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To this day, “Cannibal Holocaust” remains the undisputed champion of found footage, continuing to shock, enrage, and appall new generations.

Cannibal Holocaust

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And so it begins… one man’s monthly quest to venture into the darkest corners of cinema. It’s a journey to seek out the shocking, disturbing, and most notoriously deranged films in existence and to determine if they live up to their ghoulish reputations. WARNING: The following program contains material that might be inappropriate for some viewers. VIEWER DISCRETION ADVISED. 



After an American documentary film crew disappears in the Amazon rainforest, an anthropologist, Professor Harold Monroe (played by Robert Kerman), leads an expedition hoping to find the crew alive. As they venture deeper into the “Green Inferno,” the rescue team is caught between two warring cannibal tribes – the Yacumo and the Yamamomo.

As they work to gain the tribes’ trust, the rescue team discovers the skeletal remains of the film crew along with their canisters of film. Eager to see what the filmmakers were able to capture before their demise, Monroe returns the film to a broadcast company in New York City, where its ungodly content is revealed.


Said to have been inspired by the sensationalist news coverage of the Red Brigades, a Marxist-Leninist terrorist organization that operated out of Italy during the 1970s and ‘80s, director Ruggero Deodato sent the globe into a tizzy with 1980’s Cannibal Holocaust. Undoubtedly the most notorious of Italy’s wave of “jungle cannibal” films that kicked off in the early-1970’s with Umberto Lenzi’s Man from Deep River, Cannibal Holocaust was a fearless take on an already seamy corner of cinema, so fearless that it found itself banned in 50 countries.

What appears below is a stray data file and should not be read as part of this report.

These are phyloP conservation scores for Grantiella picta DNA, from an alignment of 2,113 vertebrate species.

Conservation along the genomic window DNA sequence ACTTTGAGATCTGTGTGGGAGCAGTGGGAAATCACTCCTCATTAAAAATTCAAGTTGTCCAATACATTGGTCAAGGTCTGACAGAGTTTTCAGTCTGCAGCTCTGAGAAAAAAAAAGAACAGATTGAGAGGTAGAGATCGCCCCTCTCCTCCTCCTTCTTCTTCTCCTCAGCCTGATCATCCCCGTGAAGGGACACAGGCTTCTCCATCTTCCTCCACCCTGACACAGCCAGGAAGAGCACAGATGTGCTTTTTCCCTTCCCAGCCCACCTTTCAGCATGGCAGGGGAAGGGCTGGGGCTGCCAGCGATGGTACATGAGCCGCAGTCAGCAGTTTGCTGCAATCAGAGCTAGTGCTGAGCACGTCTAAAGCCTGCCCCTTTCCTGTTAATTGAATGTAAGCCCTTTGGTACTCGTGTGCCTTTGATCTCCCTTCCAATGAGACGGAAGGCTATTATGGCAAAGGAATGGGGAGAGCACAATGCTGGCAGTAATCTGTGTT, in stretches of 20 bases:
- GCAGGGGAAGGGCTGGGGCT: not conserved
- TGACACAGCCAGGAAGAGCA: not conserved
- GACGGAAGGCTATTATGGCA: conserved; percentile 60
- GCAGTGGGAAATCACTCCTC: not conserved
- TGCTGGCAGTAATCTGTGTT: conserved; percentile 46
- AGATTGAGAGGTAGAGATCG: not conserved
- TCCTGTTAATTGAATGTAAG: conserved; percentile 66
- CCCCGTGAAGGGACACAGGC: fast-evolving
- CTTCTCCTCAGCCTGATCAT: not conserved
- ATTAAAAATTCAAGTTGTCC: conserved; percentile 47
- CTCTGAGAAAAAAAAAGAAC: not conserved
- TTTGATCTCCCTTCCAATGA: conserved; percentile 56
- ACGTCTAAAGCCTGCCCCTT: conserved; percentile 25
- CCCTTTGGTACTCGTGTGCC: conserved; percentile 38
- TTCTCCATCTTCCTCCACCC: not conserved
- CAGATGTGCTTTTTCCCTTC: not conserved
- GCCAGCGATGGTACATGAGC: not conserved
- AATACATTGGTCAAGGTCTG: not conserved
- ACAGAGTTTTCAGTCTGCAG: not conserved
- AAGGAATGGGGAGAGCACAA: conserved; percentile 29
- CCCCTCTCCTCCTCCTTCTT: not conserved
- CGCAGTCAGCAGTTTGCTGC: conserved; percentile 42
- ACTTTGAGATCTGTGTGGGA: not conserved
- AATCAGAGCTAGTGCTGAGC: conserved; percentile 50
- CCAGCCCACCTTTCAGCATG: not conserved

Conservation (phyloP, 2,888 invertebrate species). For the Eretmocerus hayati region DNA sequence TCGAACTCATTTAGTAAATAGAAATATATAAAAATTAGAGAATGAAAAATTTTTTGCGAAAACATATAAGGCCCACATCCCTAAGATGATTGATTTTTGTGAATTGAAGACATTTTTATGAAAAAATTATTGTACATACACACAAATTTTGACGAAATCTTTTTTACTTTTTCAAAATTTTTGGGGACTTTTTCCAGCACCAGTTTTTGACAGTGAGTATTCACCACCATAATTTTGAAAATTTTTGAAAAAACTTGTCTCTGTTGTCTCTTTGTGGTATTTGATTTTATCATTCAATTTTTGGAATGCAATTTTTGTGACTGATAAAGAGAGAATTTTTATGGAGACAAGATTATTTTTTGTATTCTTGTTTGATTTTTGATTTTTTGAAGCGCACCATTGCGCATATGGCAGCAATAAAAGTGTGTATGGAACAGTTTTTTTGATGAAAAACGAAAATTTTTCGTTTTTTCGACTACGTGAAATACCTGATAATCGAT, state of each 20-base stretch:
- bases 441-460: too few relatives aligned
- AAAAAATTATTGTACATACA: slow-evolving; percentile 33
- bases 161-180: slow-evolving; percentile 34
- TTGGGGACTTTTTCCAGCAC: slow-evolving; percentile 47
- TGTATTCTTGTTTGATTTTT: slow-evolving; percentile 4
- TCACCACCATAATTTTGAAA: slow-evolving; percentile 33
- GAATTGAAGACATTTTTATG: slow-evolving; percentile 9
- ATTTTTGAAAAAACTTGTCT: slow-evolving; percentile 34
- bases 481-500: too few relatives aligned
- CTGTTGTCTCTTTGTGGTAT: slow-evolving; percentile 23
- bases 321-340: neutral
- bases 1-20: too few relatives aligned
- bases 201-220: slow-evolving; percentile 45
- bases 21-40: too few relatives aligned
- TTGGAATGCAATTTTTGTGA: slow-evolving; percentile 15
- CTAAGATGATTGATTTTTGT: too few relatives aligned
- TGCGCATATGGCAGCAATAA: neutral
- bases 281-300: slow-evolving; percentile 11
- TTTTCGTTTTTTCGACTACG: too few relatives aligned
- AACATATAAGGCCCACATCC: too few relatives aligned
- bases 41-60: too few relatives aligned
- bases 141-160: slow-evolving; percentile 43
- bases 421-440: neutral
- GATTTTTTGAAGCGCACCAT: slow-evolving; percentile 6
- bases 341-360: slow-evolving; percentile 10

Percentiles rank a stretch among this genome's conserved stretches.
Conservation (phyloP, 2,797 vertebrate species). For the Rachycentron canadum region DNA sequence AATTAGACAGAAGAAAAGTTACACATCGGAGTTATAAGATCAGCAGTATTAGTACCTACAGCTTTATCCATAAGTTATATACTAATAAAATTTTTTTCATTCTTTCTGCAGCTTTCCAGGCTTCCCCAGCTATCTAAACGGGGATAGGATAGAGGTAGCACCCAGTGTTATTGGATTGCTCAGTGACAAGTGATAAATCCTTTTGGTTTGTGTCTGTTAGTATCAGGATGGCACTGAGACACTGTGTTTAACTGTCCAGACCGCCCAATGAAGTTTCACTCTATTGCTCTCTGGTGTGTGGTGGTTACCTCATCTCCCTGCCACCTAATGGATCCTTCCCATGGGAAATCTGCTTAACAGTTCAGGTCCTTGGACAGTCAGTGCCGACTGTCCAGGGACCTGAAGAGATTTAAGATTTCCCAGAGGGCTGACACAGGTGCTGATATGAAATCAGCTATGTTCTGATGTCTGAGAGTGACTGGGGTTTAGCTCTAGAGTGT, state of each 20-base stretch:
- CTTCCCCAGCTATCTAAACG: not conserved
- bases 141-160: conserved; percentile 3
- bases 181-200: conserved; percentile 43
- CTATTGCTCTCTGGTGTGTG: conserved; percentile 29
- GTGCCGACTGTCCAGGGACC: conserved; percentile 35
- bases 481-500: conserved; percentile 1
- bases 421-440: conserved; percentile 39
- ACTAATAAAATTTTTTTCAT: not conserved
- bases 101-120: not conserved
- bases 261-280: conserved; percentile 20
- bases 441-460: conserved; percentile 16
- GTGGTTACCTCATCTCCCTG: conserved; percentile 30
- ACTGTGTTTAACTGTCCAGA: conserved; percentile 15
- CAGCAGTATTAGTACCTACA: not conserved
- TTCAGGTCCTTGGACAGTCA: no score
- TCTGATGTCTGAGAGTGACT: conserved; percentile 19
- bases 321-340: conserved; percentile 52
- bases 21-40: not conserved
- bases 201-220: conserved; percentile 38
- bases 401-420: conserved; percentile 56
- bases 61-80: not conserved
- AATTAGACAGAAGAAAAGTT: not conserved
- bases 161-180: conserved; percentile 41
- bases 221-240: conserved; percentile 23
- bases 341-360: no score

Despite its provocative content, Cannibal Holocaust pioneered the “found footage” style of filmmaking, which caught mainstream attention with 1999’s The Blair Witch Project and peaked with early-2000s hits like Cloverfield and Paranormal Activity.


Just ten short days after premiering in Milan, Deodato’s shocker was yanked from theaters, and all copies were seized by authorities. The director was arrested and slapped with obscenity charges, with the authorities wholly convinced Deodato had made an actual snuff film.

In a clever marketing move, several actors agreed to disappear from the public eye for a year following the film’s release, adding to the concerns that the performers actually perished during production.

The near-seamless special effects made things worse for Deodato, with one particular sequence involving an impalement being singled out. Deodato ultimately presented his actors and actresses in court, and he provided behind-the-scenes footage of the actress involved in the impalement sequence, showcasing how the filmmakers achieved the stunt.

So was born the legacy of Cannibal Holocaust, as the film would face significant backlash for featuring actual animal slayings, one of which was performed twice, to the horror of the crew. It has rightfully angered animal rights activists and even exists in a cut with all the animal cruelty removed.

Upon its worldwide rollout, the film was banned in multiple markets and was even pulled out of theaters in the United States due to its severity. Since its release, Cannibal Holocaust has remained a hot-button horror movie, sharply dividing critics and audience members who continue to debate its artistic merits. It further receives static from many who were involved in making it, with multiple individuals admitting they regret being involved with the production.

Grindhouse Releasing offers a handsome Blu-ray (with a 4K release looming in the distance), which is absolutely a must-own for horror devotees. The late Deodato’s masterpiece has also invaded streaming services, popping up on Peacock, Amazon Prime, and good old Shudder, nudging it dangerously close to mainstream pop culture.


On July 15th, 1974, television news reporter Christine Chubbuck took her own life on air, making her the first person to die by suicide during a live broadcast. Before ending her life, Chubbuck was doing a report on a shooting that had occurred at a local restaurant the previous day. The station attempted to roll footage that was taken from the scene, but the reel jammed, leaving Chubbuck in front of the camera to deliver the following statement before revealing a gun:

“In keeping with the WXLT practice of presenting the most immediate and complete reports of local blood and guts news, TV 40 presents what is believed to be a television first. In living color, an exclusive coverage of an attempted suicide.”

She would then place the gun behind her ear and pull the trigger, leaving those at home in disbelief.